|Position||Head coach / General manager|
September 28, 1950 |
St. Paul, Minnesota
|1980–1982||Los Angeles Lakers (assistant)|
|1982–1986||Chicago Bulls (assistant)|
|1988||Calgary 88's (WBL)|
|1989–1997||Omaha Racers (CBA)|
|1998–2002||Milwaukee Bucks (assistant)|
|2003–2012||Connecticut Sun (WNBA)|
|2013–present||Washington Mystics (WNBA)|
|Career highlights and awards|
As head coach:
As assistant coach:
Upon his graduation from Saint Martin's University in 1979, Thibault entered into the employ of the Los Angeles Lakers of the National Basketball Association, for whom he worked first as a scout and, after 1980, as director of scouting and as an assistant coach; during Thibault's tenure, the Lakers twice won the league championship.
Thibault left the Lakers for the Chicago Bulls in 1982 and remained with the latter organization through the 1985-86 season, serving as an assistant coach and director of scouting; under Thibault, the team drafted shooting guard Michael Jordan and power forward Charles Oakley and acquired John Paxson, each of whom would contribute to the Bulls' earning six league championships between 1991 and 1999.
Thibault left the NBA for the World Basketball League in 1988 and served for two seasons as the head coach and franchise general manager for the Calgary 88's, winning the league's coach of the year award in 1988.
In 1989, Thibault began an eight-year stint as general manager and head coach of the Omaha Racers of the Continental Basketball Association, in which capacity he led the team to the league playoffs in each season; his team claimed the 1993 championship and once more reached the league finals one year thence.
Contemporaneously, Thibault worked for USA Basketball as a coach for the United States national team, leading the national side to a gold medal at the 1993 FIBA World Championship qualifying tournament and a silver medal at the 1995 Pan American Games.
Thibault returned to the NBA during the league's 1997-98 season and, through 2003, served as a scout and assistant coach for each of the Atlanta Hawks, New York Knicks, and Seattle SuperSonics; most prominently, Thibault spent four seasons with the Milwaukee Bucks as an advisor and assistant to George Karl.
Thibault was hired by the Sun in March 2003 to replace Dee Brown; Thibault garnered the WNBA Coach of the Year Award subsequent to the 2006 season, when he led the Sun to the Eastern Conference finals. Thibault would again win the award in 2008 with the Sun.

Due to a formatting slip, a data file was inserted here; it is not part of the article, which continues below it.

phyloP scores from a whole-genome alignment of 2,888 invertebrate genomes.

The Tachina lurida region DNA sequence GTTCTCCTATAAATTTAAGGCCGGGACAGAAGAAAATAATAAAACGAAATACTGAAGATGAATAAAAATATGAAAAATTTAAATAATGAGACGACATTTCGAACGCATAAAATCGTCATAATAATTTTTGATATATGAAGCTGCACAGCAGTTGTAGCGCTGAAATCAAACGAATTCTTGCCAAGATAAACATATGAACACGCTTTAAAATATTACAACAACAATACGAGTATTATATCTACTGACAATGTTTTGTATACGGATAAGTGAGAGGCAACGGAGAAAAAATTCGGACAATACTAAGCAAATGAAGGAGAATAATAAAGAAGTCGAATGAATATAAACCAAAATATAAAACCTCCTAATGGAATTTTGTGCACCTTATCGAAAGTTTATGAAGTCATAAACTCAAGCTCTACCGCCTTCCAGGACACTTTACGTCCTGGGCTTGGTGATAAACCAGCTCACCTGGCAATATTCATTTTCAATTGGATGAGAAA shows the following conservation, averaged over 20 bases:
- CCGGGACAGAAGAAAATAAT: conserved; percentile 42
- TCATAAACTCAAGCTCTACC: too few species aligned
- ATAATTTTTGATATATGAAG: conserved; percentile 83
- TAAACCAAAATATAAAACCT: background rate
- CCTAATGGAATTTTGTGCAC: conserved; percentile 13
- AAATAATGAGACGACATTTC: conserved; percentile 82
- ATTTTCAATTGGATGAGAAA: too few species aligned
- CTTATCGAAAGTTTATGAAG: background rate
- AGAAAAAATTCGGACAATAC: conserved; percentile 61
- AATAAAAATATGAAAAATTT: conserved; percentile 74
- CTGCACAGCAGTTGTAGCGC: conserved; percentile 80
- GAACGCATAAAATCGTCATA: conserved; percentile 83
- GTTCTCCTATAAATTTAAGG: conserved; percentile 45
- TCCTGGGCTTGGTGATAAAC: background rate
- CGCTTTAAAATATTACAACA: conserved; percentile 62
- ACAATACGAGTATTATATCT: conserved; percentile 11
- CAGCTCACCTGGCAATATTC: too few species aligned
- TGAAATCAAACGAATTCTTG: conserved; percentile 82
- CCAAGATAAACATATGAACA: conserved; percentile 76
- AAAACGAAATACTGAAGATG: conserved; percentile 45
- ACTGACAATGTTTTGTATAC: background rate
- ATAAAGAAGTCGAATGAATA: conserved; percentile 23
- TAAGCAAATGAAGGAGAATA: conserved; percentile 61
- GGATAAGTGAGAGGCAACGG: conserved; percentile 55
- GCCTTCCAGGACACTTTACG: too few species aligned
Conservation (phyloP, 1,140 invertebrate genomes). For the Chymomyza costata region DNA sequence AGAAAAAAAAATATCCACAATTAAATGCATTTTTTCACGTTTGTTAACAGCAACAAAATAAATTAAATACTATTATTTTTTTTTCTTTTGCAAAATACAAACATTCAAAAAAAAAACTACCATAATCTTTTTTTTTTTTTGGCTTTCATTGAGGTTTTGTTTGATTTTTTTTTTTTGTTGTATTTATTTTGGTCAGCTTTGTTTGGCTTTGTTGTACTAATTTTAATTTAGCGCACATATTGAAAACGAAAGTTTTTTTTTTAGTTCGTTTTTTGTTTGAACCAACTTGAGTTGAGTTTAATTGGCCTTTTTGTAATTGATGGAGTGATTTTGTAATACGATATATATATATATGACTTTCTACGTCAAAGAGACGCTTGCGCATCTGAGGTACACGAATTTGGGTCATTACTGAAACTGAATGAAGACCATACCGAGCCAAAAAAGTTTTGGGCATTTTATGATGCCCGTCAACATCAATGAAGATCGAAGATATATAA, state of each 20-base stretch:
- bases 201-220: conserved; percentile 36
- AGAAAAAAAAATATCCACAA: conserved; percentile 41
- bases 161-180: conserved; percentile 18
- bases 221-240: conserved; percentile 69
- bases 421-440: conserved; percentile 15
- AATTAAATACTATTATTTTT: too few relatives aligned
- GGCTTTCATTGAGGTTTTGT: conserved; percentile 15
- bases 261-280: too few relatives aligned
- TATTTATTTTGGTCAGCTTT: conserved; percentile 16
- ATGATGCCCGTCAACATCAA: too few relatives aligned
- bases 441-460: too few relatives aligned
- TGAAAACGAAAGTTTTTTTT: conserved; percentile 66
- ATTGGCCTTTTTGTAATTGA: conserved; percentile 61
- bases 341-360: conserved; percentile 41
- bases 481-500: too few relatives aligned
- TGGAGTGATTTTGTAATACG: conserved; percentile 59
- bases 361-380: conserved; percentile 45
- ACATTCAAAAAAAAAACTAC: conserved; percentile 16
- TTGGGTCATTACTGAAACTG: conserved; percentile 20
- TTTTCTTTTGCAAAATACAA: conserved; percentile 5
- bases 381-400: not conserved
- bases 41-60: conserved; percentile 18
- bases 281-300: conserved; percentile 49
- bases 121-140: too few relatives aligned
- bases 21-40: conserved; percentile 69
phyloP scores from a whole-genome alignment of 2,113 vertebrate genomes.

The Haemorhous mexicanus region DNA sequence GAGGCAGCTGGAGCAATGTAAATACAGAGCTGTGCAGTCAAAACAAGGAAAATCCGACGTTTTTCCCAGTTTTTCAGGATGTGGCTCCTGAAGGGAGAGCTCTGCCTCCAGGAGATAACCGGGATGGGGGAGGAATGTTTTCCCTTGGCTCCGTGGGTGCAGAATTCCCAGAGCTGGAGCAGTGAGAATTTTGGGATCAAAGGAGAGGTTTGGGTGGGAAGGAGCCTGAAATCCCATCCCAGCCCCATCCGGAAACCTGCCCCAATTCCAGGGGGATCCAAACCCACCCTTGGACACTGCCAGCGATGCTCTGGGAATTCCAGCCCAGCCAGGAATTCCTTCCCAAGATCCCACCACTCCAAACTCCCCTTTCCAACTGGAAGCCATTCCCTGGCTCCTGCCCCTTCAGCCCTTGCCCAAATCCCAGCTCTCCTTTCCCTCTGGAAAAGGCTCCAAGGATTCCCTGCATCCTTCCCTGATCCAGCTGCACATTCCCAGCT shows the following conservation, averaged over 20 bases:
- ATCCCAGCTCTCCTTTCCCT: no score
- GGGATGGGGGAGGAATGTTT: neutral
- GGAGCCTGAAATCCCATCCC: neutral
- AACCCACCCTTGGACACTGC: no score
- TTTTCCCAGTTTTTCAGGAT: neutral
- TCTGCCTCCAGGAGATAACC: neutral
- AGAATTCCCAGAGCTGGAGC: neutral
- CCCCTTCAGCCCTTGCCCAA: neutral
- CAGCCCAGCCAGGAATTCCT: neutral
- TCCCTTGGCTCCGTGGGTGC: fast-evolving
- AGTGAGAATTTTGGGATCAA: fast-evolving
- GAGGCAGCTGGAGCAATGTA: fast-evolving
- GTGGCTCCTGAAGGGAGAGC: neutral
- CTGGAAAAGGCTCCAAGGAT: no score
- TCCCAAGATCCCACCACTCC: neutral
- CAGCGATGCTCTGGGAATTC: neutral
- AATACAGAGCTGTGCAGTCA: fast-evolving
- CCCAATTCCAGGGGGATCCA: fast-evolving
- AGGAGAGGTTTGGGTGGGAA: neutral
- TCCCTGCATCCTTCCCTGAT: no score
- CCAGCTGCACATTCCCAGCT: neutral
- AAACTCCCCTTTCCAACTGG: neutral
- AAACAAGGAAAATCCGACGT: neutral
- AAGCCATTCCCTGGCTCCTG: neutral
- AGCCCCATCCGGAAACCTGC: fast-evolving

On December 18, 2012, Thibault was introduced as the new head coach & general manager of the Washington Mystics. He led a revival of the team, getting them to the playoffs and earning a win there for the first time since 2004. For his efforts, Thibault once again earned the Coach of the Year award, joining Van Chancellor as the only coaches to win the award three times.
Thibault served as an assistant coach for the USA National team in 2006, a team in transition. Lisa Leslie, who had led the team in scoring in the 2004 Olympics, the 2002 World Championships, the 2000 Olympics, the 1998 World Championships, and the 1996 Olympics was no longer on the team. Sheryl Swoopes was available but hampered by injuries, with Staley transitioning from player to coach. Newcomers Sue Bird, Candace Parker and Diana Taurasi picked up the slack, but it was a team in transition. As an additional challenge, some members of the squad were unable to join the team for practices due to WNBA commitments. The team started out strong, winning each of the six preliminary games, including the game against Russia. In the quarterfinals, the USA team beat Spain 90–56. The semifinal was a rematch against Russia, but this time the Russian team prevailed, 75–68. The USA faced Brazil in the bronze medal game, and won easily 99–59.
|Regular season||G||Games coached||W||Games won||L||Games lost||W–L %||Win-loss %|
|Post season||PG||Playoff games||PW||Playoff wins||PL||Playoff losses||PW–L %||Playoff win-loss %|
|CON||2003||34||18||16||.529||3rd in East||4||2||2||.5||Lost in Conference Finals|
|CON||2004||34||18||16||.529||1st in East||8||5||3||.625||Lost in WNBA Finals|
|CON||2005||34||26||8||.765||1st in East||8||5||3||.625||Lost in WNBA Finals|
|CON||2006||34||26||8||.765||1st in East||5||3||2||.6||Lost in Conference Finals|
|CON||2007||34||18||16||.529||3rd in East||3||1||2||.333||Lost in Conference Semifinals|
|CON||2008||34||21||13||.618||2nd in East||3||1||2||.333||Lost in Conference Semifinals|
|CON||2009||34||16||18||.471||6th in East||—||—||—||—||Missed Playoffs|
|CON||2010||34||17||17||.5||5th in East||—||—||—||—||Missed Playoffs|
|CON||2011||34||21||13||.618||2nd in East||2||0||2||.0||Lost in Conference Semifinals|
|CON||2012||34||25||9||.735||1st in East||5||3||2||.6||Lost in Conference Finals|
|WAS||2013||34||17||17||.5||3rd in East||3||1||2||.333||Lost in Conference Semifinals|
|WAS||2014||34||16||18||.471||3rd in East||2||0||2||.0||Lost in Conference Semifinals|
- "Mystics' Mike Thibault named WNBA Coach of the Year". USA Today. September 21, 2013. Retrieved 22 Sep 2013.
- Michaelson, Lee (September 21, 2013). "Mystics' Thibault picks up third WNBA Coach-of-the-Year Award". FullCourt.com. Lee Michaelson. Retrieved 23 Sep 2013.
- "FIFTEENTH WORLD CHAMPIONSHIP FOR WOMEN -- 2006". USA Basketball. Retrieved 14 May 2013.
|Connecticut Sun Head Coach
|Washington Mystics Head Coach